Ninety-five per cent of university leaders are either members of their remuneration committee or entitled to attend meetings, Aban Contractor reports.
The majority of university vice-chancellors are either members of the committee that decides their salary or are allowed to attend its meetings, a freedom of information request by the University and College Union revealed today.
The UCU, which represents university staff, said the FOI also showed that at just seven UK universities the vice-chancellor was not on the committee that sets their pay or allowed to attend its meetings.
Three-quarters of universities would not share the full minutes of the committee that sets vice-chancellor pay.
‘The time has come for proper transparency of senior pay and perks in our universities and that starts with full disclosure of the shadowy remuneration committee’ University and College Union
A spokesperson for Universities UK, whose members are the vice-chancellors or principals (executive heads) of universities in the United Kingdom, told Chief-Exec.com that UUK had set up a new Committee of University Chair’s remuneration code on senior pay.
“It is right to expect that the process for determining senior university staff pay is rigorous and transparent,” the spokesperson said.
“The Committee of University Chair’s new remuneration code, currently being consulted upon, will provide important guidance for university remuneration committees to ensure senior pay decisions are fair, accountable and justified, while recognising that competitive pay is necessary to attract first rate leaders.”
The union’s findings are part of the UCU’s work looking into pay, perks and transparency at the top of universities covering the academic year 2016-17. It sent an FOI request to 158 institutions asking about membership of their remuneration committee – the body that sets vice-chancellor pay – and asked for a copy of the most recent committee minutes.
When asked about the vice-chancellor’s membership of the remuneration committee, 15 universities refused to respond and one said they did not have a remuneration committee. Of those that did respond, and had a committee, 47 per cent said the vice-chancellor was a member. Of the universities who said the vice-chancellor was not a member of the remuneration committee, just seven said they did not attend its meetings.
“Only a quarter of universities sent unredacted minutes of the latest remuneration committee meeting. Eighty-nine (55 per cent) universities said they would share the minutes, but just 40 of them were prepared to do so without redacting them fully or in part,” the UCU said.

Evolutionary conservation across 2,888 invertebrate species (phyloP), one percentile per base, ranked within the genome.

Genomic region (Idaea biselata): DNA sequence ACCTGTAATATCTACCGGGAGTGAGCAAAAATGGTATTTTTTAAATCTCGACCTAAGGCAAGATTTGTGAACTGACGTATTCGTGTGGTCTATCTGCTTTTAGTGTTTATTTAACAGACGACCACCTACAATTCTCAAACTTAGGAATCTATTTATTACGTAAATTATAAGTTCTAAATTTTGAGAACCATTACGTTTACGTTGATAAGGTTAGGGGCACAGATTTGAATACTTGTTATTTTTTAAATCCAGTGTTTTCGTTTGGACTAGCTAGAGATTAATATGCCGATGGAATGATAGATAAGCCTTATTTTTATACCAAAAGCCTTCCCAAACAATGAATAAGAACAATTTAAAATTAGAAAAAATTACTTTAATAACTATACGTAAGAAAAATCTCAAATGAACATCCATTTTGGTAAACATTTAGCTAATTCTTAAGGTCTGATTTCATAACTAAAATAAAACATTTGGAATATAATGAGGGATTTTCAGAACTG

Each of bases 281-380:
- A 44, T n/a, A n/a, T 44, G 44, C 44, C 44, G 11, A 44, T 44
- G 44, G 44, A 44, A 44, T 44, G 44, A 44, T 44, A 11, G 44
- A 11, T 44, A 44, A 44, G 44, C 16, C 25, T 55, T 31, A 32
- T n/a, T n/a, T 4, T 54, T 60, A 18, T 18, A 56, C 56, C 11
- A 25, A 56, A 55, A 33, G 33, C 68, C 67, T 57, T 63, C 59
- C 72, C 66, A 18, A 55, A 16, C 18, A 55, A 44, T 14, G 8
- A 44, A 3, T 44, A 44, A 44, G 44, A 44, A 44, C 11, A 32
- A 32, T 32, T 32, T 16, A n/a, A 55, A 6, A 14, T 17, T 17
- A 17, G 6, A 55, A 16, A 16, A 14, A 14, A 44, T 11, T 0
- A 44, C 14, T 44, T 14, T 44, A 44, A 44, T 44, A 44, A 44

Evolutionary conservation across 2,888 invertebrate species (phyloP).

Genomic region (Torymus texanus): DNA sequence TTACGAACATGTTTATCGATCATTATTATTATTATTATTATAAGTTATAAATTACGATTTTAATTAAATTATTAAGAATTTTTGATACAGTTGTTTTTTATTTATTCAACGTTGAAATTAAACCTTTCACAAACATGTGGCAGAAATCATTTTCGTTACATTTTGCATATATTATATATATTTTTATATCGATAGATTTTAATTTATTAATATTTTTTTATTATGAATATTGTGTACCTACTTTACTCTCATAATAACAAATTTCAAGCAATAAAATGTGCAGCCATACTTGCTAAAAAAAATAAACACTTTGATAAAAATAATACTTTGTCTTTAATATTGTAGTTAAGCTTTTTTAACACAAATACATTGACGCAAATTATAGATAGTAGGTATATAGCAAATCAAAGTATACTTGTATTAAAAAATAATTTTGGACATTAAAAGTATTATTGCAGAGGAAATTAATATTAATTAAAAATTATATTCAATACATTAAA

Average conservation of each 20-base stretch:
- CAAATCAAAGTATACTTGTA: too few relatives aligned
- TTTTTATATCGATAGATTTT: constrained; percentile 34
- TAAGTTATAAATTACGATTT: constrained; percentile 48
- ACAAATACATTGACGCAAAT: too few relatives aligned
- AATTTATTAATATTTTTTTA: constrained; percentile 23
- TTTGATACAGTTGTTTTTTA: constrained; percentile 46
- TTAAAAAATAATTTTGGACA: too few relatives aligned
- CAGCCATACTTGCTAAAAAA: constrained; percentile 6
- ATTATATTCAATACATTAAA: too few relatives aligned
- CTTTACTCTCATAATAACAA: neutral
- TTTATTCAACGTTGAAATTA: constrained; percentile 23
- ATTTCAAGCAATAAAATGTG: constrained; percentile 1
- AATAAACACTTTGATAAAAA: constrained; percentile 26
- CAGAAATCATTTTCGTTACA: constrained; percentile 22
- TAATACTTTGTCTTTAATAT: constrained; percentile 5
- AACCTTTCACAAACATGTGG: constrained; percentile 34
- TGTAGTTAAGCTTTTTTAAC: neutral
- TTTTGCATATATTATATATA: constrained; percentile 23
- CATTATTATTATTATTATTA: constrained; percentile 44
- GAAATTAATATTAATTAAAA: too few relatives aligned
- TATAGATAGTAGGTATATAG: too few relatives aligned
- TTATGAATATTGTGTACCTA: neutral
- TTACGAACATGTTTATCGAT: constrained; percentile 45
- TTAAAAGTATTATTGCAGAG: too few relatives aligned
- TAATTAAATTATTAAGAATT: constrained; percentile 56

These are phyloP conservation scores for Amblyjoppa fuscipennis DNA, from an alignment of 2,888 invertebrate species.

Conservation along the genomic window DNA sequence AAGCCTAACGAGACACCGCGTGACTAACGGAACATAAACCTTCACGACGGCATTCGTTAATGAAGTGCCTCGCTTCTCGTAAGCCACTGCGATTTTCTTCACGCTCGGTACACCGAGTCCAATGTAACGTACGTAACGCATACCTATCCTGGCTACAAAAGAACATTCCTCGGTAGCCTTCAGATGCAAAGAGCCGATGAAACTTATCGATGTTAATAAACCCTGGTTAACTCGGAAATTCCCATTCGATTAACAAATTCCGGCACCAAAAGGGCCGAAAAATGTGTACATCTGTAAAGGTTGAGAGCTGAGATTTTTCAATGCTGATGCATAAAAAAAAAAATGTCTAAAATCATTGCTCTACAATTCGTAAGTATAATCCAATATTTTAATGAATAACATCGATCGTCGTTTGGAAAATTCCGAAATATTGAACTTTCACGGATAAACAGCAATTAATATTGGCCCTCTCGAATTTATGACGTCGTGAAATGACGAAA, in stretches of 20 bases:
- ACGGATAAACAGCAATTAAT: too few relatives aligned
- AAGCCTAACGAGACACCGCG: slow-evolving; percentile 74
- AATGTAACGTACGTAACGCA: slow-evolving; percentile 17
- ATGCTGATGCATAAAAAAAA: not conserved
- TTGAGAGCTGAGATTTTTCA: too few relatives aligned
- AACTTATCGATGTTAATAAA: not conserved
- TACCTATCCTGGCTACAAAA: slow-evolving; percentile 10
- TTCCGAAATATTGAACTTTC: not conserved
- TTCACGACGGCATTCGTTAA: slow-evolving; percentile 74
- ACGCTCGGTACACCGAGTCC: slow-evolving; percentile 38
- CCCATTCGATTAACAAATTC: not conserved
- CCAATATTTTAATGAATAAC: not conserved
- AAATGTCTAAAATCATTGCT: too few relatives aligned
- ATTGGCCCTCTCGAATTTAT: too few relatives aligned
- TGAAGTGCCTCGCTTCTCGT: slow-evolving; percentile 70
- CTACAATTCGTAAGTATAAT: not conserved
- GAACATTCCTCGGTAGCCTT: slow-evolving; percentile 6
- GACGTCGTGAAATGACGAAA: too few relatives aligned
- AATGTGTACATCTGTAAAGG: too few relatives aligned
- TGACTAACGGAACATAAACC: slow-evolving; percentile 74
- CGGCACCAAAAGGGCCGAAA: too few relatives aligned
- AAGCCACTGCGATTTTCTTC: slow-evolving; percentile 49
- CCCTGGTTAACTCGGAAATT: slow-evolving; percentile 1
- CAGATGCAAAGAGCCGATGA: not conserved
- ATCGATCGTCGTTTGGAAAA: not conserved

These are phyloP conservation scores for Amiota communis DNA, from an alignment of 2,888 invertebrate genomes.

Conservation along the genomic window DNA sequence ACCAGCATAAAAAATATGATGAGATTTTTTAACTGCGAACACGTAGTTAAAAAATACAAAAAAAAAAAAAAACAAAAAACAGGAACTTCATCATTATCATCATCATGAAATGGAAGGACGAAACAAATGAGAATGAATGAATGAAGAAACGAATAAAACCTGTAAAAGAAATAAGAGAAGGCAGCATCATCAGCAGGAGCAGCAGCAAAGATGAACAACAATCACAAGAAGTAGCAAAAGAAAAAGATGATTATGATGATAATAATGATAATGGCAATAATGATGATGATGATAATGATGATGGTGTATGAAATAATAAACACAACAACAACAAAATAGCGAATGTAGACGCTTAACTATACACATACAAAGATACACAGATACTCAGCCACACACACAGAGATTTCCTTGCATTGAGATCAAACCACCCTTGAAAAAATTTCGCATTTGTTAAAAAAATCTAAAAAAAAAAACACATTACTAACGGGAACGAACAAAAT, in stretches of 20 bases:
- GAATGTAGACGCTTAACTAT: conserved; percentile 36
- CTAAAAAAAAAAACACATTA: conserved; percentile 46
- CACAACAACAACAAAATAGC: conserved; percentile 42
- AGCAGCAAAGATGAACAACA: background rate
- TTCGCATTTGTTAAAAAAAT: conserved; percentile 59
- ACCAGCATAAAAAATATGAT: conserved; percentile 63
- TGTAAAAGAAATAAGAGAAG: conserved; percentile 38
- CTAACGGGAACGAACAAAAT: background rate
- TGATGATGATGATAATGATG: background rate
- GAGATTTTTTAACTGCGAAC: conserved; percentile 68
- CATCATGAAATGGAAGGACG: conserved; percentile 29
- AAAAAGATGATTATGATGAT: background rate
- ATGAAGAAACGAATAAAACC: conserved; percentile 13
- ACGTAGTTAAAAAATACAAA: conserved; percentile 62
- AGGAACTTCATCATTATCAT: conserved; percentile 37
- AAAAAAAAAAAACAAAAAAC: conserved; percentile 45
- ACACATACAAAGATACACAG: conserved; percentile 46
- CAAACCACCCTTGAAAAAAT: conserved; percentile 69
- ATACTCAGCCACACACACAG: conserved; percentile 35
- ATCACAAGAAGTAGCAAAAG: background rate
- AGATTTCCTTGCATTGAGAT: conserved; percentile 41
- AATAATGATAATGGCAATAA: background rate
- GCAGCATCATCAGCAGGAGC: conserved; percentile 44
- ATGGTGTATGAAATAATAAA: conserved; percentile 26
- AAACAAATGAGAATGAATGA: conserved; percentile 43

“Of the 61 universities that are set to be hit with 14 days of strike action from next week, just two have vice-chancellors who do not either sit on their remuneration committee or can attend its meetings.”
The UCU said the average pay (excluding pensions) for vice-chancellors in 2005-06 was £165,105. Over the next decade it increased by 56.2 per cent to £257,904 in 2015-16.
‘It is right to expect that the process for determining senior university staff pay is rigorous and transparent’ Universities UK
UCU general secretary Sally Hunt said that for too long universities had got away with painting remuneration committees as independent bodies to deflect attention over senior pay.
“The time has come for proper transparency of senior pay and perks in our universities and that starts with full disclosure of the shadowy remuneration committee. It is scandalous that three-quarters of universities refuse to issue full minutes of these meetings,” she said.
“We are pleased the Office for Students has said it wants to tackle the issue, but plenty of politicians have tried to address the problem in the past and failed.
“We need the vice-chancellor to be removed from the remuneration committee and barred from attending its meetings. Staff and students should be given seats at the top table in universities and all minutes should be made public.”
Table 1: Membership of remuneration committee
|Is the VC a member of the remuneration committee?|
Table 2: Attendance if not a member
|If not a member, is the VC allowed to attend?|
Table 3: Remuneration committee minutes
|Sent remuneration committee minutes?||Redacted?|